Monday, November 23, 2009

NaNoWriMo '09, Chapter Twenty-Three: Ignorance is Bliss

The below is a section of the novel that I wrote for National Novel Writing Month. It isn't a stand-alone story, and it's probably not worth your time to read. The goal of NaNoWriMo is to write a 50,000 word novel in a month so wordcount is valued above quality. This is a good thing, as it encourages people to actually finish a project. Nobody expects that the result will be ready for public consumption without heavy editing. If you want to read it for some reason you can view the whole thing in one place HERE although that's still totally unedited and terrible. You have been warned.




My name is Emily White, and while I won't be aware of this until the last second I'll be dead in less than twenty-four hours - like everyone else lately. I don't know the names of everyone that was inside the Laughing Squid when it was hit because the majority of them were from Phoenix or Las Vegas, but I know that Charlie was still inside, and Jane, and Pudge, and Todd. Maybe Francis. Jezebel and Eddie were left behind at the base, Slim and Mary are laying in a walk-in freezer. The bodies just seem to pile up these days. Tomorrow morning I'll be just another one of the casualties.

So it goes.

I heard the missile strike while I headed towards the park, but I had no idea what it was until we got back and saw the soldiers sweeping the area. Ten years ago - God, I'm old - I was staying with a bunch of my deadbeat friends and living off of ramen noodles and stolen prescription medicine. Nobody owned the house; everyone was staying there because they knew someone else who stayed there, and after enough people came and went it was clear that the original owners were long gone. Still, it was home. One day someone fell asleep with a lit cigarette or possibly just lit something on fire for no reason, and the house burned to the ground with at least one person inside. Seeing the Laughing Squid brought that moment back so vividly that it felt like I was there.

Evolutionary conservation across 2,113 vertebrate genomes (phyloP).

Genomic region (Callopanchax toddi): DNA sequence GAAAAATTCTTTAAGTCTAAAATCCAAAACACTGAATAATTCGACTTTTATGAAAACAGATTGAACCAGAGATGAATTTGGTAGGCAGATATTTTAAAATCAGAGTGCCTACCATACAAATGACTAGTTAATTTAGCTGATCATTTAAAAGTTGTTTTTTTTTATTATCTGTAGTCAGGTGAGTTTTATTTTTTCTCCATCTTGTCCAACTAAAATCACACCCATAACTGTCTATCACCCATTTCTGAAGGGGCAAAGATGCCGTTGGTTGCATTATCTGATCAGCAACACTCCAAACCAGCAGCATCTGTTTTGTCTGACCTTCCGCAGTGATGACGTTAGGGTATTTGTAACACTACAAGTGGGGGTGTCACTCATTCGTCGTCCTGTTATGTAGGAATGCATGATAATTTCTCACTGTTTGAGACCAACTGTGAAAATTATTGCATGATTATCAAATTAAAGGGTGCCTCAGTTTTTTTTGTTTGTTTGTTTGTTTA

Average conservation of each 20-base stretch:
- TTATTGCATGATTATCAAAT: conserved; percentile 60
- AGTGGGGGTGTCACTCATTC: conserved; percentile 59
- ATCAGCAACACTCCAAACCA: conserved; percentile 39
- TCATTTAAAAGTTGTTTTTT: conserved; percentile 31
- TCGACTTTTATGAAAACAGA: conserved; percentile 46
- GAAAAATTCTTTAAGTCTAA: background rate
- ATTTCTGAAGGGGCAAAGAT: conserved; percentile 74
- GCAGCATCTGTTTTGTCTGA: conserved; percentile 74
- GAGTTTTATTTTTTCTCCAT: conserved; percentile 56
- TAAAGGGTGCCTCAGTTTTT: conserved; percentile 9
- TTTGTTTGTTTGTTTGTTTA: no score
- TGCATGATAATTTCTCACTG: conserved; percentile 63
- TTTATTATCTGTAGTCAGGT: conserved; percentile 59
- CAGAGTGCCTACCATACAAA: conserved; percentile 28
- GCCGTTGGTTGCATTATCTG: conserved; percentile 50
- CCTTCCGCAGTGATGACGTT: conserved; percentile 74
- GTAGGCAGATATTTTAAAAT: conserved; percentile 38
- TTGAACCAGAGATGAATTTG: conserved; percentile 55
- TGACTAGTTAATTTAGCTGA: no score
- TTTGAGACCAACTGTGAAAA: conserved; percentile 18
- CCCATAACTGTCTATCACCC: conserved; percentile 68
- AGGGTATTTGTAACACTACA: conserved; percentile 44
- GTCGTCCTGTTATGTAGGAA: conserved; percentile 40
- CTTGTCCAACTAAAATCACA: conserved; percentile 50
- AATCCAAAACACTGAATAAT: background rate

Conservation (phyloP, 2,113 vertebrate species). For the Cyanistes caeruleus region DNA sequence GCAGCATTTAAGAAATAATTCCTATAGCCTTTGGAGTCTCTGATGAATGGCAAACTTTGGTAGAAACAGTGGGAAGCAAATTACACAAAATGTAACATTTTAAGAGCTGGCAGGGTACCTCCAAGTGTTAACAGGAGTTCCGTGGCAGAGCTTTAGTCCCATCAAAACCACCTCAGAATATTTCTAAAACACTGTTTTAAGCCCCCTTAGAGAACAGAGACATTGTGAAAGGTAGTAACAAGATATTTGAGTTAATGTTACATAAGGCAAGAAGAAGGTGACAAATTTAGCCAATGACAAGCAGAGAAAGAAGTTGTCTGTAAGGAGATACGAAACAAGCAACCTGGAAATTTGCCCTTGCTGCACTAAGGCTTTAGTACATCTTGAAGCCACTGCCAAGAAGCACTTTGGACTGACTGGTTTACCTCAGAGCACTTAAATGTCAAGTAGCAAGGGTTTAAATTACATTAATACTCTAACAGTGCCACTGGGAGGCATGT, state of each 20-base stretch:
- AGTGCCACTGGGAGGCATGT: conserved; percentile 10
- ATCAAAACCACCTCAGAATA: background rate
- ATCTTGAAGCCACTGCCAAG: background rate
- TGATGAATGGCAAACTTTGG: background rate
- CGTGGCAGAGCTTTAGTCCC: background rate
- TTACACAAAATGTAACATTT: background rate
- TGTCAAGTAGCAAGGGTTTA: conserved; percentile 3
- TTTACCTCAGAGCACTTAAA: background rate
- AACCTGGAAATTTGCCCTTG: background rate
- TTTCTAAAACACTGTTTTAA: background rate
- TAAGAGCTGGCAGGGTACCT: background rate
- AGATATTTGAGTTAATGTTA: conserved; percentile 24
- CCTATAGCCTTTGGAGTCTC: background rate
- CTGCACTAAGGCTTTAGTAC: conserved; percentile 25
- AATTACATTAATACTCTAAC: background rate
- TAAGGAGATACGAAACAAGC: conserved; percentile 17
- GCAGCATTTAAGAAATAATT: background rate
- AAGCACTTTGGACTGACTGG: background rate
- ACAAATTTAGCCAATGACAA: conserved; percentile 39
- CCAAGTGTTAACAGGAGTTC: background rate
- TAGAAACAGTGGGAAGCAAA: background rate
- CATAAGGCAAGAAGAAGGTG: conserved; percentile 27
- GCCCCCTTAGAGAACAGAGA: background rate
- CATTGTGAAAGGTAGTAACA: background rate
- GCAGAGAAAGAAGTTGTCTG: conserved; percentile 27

Darryl was next to me without warning and on reflex my fist snapped forward and connected with his nose. There was a familiar crunch and he fell backwards, vanishing halfway down and reappearing to my right. He had blood on his shirt and two black eyes, but he had cleaned his face up.
"Darryl! I'm so sorry." He shrugged and waved me away dismissively, and walked into the Laundromat a few doors down. We all followed without a word and headed into an employee only area at the back. Walter was walking on crystalline crutches, keeping his injured leg up.

The problem had always been one of communication. Everything was monitored, and encryption was a joke because even with unbreakable codes the government only needed to find a way to intercept it before encryption or after decoding. They always found a way. There was even some program that detected the use of code phrases in conversation with some degree of success - probably we could have found a way to trick that but nobody liked the idea of testing it. For two months the plan had just been for everyone to meet at the Laughing Squid and coordinate.